Obesity is a growing health problem related to diet. One good way to assess your own status is to compute your body mass index. Body mass index (BMI) is a ratio of body weight and height and is related to total body fat. You can compute BMI as follows:

BMI = w/h2

where w = weight in kilograms (or weight in pounds divided by 2.2), and h = height in meters (or inches divided by 39.37).

The National Institutes of Health and the American Heart Association (see http://www. americanheart. org/presenter. jhtml? identifier=3048134 for a conve­nient calculator) define healthy weight as having a BMI of less than 25. However, this calculation may overestimate body fat in very muscular people and underestimate body fat in those who appear of nor­mal weight but have little muscle mass.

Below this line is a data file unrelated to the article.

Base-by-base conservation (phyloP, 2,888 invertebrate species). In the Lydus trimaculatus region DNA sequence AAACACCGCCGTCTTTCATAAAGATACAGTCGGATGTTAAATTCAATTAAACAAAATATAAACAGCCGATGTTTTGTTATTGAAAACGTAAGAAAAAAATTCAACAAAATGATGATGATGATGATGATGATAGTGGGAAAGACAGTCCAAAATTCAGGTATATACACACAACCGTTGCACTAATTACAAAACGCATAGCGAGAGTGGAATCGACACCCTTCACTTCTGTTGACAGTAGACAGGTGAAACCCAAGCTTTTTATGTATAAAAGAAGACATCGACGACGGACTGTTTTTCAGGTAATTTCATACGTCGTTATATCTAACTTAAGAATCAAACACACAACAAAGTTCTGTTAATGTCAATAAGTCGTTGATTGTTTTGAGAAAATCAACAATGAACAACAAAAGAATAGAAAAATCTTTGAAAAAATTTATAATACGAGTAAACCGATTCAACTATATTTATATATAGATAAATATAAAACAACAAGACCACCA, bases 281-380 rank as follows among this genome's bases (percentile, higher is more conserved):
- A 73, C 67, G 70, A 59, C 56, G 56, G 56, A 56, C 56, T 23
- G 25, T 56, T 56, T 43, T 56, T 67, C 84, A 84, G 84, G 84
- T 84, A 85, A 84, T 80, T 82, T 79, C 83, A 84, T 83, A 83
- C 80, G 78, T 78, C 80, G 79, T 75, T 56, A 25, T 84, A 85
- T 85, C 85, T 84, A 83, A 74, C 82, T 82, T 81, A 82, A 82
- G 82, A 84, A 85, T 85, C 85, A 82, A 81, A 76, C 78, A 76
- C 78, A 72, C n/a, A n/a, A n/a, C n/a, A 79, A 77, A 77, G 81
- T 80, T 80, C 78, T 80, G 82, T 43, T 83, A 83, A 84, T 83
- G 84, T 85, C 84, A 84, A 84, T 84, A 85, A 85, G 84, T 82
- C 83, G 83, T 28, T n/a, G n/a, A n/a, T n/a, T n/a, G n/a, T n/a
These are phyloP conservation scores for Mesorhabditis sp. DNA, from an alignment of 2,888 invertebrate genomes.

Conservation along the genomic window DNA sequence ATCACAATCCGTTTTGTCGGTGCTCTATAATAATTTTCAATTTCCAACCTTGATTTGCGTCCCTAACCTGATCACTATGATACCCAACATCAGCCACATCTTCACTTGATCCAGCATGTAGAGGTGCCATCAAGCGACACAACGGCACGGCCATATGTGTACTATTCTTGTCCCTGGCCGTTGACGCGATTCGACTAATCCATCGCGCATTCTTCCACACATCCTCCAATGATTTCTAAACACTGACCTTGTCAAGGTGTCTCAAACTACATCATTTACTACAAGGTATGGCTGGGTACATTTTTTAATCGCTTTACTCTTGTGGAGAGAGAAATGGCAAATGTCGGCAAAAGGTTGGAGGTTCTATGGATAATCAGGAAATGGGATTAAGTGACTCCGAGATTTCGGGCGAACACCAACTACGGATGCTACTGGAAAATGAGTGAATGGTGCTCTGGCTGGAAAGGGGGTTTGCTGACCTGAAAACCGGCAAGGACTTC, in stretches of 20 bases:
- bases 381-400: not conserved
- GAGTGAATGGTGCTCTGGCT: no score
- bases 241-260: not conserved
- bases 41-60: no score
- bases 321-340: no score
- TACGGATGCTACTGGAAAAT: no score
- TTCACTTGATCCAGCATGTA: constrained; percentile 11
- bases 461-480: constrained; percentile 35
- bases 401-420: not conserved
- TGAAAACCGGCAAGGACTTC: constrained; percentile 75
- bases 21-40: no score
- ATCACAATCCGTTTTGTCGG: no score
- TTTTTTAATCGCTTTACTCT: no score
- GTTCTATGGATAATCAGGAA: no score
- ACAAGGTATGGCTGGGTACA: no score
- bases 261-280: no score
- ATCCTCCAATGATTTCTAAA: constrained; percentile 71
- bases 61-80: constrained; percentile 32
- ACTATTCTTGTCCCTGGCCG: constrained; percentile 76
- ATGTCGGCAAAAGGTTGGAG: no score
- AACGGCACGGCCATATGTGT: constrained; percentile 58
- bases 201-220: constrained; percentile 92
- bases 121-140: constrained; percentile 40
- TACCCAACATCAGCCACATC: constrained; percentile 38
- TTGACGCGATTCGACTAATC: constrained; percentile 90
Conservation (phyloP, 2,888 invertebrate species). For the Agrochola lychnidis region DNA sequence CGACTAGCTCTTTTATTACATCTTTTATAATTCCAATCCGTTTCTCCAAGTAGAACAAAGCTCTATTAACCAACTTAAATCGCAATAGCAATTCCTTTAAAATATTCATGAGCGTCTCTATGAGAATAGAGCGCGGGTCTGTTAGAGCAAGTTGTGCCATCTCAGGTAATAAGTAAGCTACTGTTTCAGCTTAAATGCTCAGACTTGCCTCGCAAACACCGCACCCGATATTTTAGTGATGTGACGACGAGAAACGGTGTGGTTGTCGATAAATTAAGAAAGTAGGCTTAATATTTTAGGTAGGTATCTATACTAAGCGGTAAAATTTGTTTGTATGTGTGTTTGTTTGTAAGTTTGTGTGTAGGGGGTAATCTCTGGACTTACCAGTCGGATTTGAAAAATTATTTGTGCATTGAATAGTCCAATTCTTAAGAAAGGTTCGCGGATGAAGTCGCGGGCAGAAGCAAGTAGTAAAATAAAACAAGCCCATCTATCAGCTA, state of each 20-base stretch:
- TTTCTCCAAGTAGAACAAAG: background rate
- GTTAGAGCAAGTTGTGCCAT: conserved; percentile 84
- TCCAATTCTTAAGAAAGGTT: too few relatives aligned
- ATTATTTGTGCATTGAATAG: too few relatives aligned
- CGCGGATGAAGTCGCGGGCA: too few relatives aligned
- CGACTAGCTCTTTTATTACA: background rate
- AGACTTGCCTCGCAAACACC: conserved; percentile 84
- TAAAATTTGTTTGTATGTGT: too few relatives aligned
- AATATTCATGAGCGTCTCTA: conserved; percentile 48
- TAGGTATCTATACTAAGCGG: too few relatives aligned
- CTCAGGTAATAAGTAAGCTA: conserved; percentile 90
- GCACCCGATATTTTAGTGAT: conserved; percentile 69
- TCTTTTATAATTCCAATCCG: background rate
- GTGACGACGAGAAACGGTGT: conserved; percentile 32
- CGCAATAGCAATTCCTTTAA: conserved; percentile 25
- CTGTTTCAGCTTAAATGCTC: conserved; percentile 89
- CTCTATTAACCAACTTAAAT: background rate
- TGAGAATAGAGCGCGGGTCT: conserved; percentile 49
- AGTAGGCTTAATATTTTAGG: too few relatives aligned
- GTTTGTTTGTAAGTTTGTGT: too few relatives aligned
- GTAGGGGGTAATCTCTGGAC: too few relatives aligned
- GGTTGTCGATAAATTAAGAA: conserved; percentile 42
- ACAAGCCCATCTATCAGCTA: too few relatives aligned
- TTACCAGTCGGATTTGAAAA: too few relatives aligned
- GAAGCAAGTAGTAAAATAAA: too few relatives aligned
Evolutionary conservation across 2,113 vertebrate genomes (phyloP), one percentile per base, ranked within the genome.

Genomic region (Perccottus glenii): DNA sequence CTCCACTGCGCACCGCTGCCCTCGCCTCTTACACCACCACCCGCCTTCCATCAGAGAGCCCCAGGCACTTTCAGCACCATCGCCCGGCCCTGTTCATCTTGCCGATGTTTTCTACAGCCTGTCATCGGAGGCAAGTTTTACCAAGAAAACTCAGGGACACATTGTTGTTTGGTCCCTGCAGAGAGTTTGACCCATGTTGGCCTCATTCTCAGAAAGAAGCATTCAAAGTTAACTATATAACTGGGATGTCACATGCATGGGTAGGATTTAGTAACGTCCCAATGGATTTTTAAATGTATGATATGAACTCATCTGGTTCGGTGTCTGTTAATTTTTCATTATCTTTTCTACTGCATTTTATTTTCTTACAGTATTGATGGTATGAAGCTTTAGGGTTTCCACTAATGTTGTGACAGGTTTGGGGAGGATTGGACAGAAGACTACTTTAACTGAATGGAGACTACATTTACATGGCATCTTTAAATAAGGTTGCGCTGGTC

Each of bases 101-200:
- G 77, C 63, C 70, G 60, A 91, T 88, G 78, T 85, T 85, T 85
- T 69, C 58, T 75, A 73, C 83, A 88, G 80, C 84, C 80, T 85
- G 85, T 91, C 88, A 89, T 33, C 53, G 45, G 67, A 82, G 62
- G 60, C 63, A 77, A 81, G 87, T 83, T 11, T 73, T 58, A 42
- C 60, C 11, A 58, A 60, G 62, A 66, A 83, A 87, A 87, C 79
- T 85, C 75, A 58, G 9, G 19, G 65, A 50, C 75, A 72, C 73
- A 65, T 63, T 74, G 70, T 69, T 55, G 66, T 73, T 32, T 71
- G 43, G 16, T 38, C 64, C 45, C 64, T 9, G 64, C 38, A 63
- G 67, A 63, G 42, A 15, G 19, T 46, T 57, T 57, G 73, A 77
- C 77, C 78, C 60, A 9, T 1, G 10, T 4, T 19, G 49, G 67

BMI is related to the risk of serious medical conditions and mortality: the higher one’s BMI, the higher one’s risk (Centers for Disease Control and Prevention, 2007b). Figure 14.4 shows the increased risk for several diseases and mortality associated with increased BMI. Based on these estimates, you may want to lower your BMI if it’s above 25. But be careful—lowering your BMI too much may not be healthy either. Very low BMIs may indicate malnutrition, which is also related to increased mortality.

Disease Risk * Relative to Normal weight and waist Circumference

BMI

Obesity

Men 102 cm (40 in) or less

Men > 102 cm (40 in)

(Kg/m2))

Class

Women 88 cm (35 in) or less

Women > 88 cm (35 in)

Underweight

< 18.5

Normal

18.5-24.9

Overweight

25.0-29.9

Increased

High

Obesity

30.0-34.9

I

High

High

35.9-39.9

II

Very High

Very High

Extreme obesity

40.0 +

III

Extremely High

Extremely High

Figure 14.4 Classification of overweight and obesity by BMI, waist circumference, and associated disease risks.

Source: Centers for Disease Control and Prevention (2007b)